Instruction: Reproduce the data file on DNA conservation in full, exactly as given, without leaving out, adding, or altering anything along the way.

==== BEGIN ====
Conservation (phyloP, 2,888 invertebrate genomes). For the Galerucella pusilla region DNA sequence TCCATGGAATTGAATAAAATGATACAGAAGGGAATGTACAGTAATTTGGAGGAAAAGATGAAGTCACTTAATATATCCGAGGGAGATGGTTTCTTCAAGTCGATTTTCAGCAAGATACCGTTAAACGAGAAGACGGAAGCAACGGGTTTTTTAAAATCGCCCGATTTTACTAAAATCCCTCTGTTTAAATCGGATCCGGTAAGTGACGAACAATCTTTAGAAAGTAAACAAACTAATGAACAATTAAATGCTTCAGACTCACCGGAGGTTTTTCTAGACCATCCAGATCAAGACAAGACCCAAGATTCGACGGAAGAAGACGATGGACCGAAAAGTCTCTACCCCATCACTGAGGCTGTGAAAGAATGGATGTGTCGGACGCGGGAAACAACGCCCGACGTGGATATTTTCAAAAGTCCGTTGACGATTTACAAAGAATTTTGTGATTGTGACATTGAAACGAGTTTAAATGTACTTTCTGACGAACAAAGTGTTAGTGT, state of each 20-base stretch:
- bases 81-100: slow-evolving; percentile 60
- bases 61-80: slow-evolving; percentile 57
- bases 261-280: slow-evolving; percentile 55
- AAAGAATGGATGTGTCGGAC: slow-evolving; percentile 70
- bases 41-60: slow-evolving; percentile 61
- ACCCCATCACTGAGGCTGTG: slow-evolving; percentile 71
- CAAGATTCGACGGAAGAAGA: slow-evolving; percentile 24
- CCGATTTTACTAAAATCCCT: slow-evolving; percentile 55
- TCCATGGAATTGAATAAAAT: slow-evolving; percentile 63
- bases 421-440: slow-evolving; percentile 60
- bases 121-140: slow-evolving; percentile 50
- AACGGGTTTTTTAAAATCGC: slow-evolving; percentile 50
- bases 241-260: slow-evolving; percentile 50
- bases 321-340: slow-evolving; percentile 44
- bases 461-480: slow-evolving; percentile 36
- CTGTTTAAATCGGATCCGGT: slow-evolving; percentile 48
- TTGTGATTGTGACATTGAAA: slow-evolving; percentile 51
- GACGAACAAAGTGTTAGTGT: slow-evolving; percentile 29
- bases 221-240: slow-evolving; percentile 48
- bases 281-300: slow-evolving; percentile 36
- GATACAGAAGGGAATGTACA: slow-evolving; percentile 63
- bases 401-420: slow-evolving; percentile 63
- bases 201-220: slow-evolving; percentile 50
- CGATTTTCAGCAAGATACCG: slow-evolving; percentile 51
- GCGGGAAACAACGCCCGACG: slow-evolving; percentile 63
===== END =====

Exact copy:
Conservation (phyloP, 2,888 invertebrate genomes). For the Galerucella pusilla region DNA sequence TCCATGGAATTGAATAAAATGATACAGAAGGGAATGTACAGTAATTTGGAGGAAAAGATGAAGTCACTTAATATATCCGAGGGAGATGGTTTCTTCAAGTCGATTTTCAGCAAGATACCGTTAAACGAGAAGACGGAAGCAACGGGTTTTTTAAAATCGCCCGATTTTACTAAAATCCCTCTGTTTAAATCGGATCCGGTAAGTGACGAACAATCTTTAGAAAGTAAACAAACTAATGAACAATTAAATGCTTCAGACTCACCGGAGGTTTTTCTAGACCATCCAGATCAAGACAAGACCCAAGATTCGACGGAAGAAGACGATGGACCGAAAAGTCTCTACCCCATCACTGAGGCTGTGAAAGAATGGATGTGTCGGACGCGGGAAACAACGCCCGACGTGGATATTTTCAAAAGTCCGTTGACGATTTACAAAGAATTTTGTGATTGTGACATTGAAACGAGTTTAAATGTACTTTCTGACGAACAAAGTGTTAGTGT, state of each 20-base stretch:
- bases 81-100: slow-evolving; percentile 60
- bases 61-80: slow-evolving; percentile 57
- bases 261-280: slow-evolving; percentile 55
- AAAGAATGGATGTGTCGGAC: slow-evolving; percentile 70
- bases 41-60: slow-evolving; percentile 61
- ACCCCATCACTGAGGCTGTG: slow-evolving; percentile 71
- CAAGATTCGACGGAAGAAGA: slow-evolving; percentile 24
- CCGATTTTACTAAAATCCCT: slow-evolving; percentile 55
- TCCATGGAATTGAATAAAAT: slow-evolving; percentile 63
- bases 421-440: slow-evolving; percentile 60
- bases 121-140: slow-evolving; percentile 50
- AACGGGTTTTTTAAAATCGC: slow-evolving; percentile 50
- bases 241-260: slow-evolving; percentile 50
- bases 321-340: slow-evolving; percentile 44
- bases 461-480: slow-evolving; percentile 36
- CTGTTTAAATCGGATCCGGT: slow-evolving; percentile 48
- TTGTGATTGTGACATTGAAA: slow-evolving; percentile 51
- GACGAACAAAGTGTTAGTGT: slow-evolving; percentile 29
- bases 221-240: slow-evolving; percentile 48
- bases 281-300: slow-evolving; percentile 36
- GATACAGAAGGGAATGTACA: slow-evolving; percentile 63
- bases 401-420: slow-evolving; percentile 63
- bases 201-220: slow-evolving; percentile 50
- CGATTTTCAGCAAGATACCG: slow-evolving; percentile 51
- GCGGGAAACAACGCCCGACG: slow-evolving; percentile 63